Friday, November 6, 2015

Nitric Acid Acts Upon Copper

The beautiful blue copper(II) solution is a great contrast to the brown nitrogen dioxide gas.
"Nitric acid acts upon copper," what does that really mean? In this fabulous demonstration, my students got to see it first hand. I brought out the fancy 2 liter round bottom flask to give this beautiful chemical reaction the extra flare it deserves. (Flinn Scientific, ChemFax Publication No. 91624)
The reaction starts right away when the nitric acid touches the penny.
The reaction set up: round bottom flask, tubing, basic solution.
The demonstration starts with a pre-1982 penny, freshly shined by one of my students. These old pennies are mostly copper, unlike the newer pennies that are actually copper-plated zinc. The shiny penny goes into the round bottom flask. I connected the flask to a 500-mL graduated cylinder filled with a slightly basic solution. The reaction starts with the addition of twenty milliliters of concentrated nitric acid into the flask. The brown gas, nitrogen dioxide, is produced immediately; with a vigorous bubbling and frothing. The brown gas spits and bubbles while a beautiful green liquid pools in the bottom of the flask. The gas begins to bubble through the pink solution, and eventually the pink color fades. The nitrogen dioxide reacts with the water to produce nitric acid in the cylinder, which drops the pH of the solution in the cylinder to turn the phenolphthalein indicator to colorless. When the reaction stops, the bubbling ends and the water slowly begins to creep back up the tube. Once the water drops into the flask, the temperature drops dramatically and then the water drains quickly from the cylinder into the flask. The big finale happens when the water gets sucked back into the round bottom flask and makes a loud slurping sound.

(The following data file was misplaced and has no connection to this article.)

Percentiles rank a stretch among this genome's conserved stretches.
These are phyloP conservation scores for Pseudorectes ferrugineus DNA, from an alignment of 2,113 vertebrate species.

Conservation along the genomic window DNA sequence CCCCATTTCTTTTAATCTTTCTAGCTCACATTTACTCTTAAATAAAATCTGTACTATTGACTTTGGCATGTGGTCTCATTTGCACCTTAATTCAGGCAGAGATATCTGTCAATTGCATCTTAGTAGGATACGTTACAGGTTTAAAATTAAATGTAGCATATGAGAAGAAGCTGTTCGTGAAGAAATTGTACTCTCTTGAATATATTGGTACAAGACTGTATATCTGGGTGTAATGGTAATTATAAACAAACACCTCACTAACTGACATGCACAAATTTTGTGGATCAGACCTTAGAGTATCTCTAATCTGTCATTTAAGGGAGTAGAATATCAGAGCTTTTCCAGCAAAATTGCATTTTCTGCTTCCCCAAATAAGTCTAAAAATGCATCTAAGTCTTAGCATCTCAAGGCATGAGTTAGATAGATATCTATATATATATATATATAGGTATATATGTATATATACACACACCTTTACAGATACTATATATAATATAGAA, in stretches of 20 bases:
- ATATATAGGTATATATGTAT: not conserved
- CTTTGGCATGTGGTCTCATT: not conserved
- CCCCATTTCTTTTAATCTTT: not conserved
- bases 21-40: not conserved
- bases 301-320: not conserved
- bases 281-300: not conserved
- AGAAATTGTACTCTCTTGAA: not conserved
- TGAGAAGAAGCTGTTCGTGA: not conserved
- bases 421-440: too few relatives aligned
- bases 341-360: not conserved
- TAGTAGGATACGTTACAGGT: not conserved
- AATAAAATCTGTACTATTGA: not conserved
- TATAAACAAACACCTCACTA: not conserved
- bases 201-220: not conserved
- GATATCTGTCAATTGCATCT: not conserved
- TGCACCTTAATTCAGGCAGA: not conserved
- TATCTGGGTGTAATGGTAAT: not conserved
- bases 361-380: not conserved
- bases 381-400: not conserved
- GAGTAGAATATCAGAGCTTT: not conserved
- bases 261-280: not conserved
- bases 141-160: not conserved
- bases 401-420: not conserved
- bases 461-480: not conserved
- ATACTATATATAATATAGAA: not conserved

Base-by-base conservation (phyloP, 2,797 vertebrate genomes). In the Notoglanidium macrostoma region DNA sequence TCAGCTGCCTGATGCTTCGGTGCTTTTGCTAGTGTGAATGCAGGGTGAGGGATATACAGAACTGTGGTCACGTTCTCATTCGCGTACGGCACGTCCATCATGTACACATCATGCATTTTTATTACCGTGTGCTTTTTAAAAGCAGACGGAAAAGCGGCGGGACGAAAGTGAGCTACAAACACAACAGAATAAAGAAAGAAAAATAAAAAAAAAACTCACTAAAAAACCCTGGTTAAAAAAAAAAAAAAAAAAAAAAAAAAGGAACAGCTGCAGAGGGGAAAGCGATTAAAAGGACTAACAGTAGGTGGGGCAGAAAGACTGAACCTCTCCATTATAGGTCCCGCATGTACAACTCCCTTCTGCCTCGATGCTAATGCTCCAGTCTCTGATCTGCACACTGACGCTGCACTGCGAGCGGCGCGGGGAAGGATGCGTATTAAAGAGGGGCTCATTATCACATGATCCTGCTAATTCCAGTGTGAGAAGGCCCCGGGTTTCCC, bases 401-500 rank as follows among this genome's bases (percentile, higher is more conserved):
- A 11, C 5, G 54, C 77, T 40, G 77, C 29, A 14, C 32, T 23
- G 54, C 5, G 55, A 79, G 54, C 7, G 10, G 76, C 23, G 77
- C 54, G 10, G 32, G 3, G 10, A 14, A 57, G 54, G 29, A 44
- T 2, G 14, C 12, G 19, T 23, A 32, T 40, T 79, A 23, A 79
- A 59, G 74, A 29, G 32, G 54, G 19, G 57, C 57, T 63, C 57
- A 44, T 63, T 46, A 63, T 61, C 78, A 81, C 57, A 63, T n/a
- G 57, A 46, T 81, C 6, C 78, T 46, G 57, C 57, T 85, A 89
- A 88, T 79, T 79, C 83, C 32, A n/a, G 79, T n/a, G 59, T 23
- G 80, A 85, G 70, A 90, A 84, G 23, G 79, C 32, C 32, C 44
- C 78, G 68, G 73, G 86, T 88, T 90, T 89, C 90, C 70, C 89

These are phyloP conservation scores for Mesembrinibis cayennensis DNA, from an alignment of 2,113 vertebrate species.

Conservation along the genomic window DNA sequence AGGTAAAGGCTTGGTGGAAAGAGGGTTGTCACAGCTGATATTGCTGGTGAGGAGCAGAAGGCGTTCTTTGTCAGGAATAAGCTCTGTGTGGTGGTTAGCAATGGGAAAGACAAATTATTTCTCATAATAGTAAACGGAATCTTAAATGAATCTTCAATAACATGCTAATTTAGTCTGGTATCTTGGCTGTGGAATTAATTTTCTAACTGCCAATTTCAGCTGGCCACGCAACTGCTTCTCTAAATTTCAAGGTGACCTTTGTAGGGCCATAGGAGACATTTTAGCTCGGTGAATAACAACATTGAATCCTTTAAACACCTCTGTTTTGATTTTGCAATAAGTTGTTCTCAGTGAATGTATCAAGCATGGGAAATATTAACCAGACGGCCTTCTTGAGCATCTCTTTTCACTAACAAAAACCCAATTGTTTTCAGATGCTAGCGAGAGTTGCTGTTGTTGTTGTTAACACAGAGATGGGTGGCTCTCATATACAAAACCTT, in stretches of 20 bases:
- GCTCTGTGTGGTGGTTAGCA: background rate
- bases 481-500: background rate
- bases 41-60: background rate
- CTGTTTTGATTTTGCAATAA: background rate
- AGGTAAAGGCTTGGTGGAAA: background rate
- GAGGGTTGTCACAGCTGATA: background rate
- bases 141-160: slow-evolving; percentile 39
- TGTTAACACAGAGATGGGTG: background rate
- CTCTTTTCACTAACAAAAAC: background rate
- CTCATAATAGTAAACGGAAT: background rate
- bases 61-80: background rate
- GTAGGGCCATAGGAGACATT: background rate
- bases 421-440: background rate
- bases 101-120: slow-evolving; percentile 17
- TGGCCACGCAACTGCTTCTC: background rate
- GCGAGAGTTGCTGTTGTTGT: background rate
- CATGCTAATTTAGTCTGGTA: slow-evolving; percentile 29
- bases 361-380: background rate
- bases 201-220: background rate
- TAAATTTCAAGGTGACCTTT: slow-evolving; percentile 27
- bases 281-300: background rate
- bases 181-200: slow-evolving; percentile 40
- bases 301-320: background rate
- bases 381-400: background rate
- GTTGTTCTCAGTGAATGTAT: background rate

The round bottom flask filled with nitrogen dioxide.
I haven't done this demo for several years. I'm not sure why it fell off my radar, but it is one of my favorites. The truth is, I thought that it was too much set up and took too long to do this demonstration. I pulled it out of the "closet" because my students saw it in one of my homework videos and asked for it specifically. With their inspiration, I realized that this demo is the perfect fit for my new block schedule. With the longer classes, I can really enjoy this demo from the apparatus set-up to the final slerp of the water out of the graduated cylinder.

You can see the color change in the graduated cylinder here.

My student photographer took a shot from beneath the flask. So cool.

This reaction has it all: color change, brown gas, blue solution, heat exchange, and gas laws.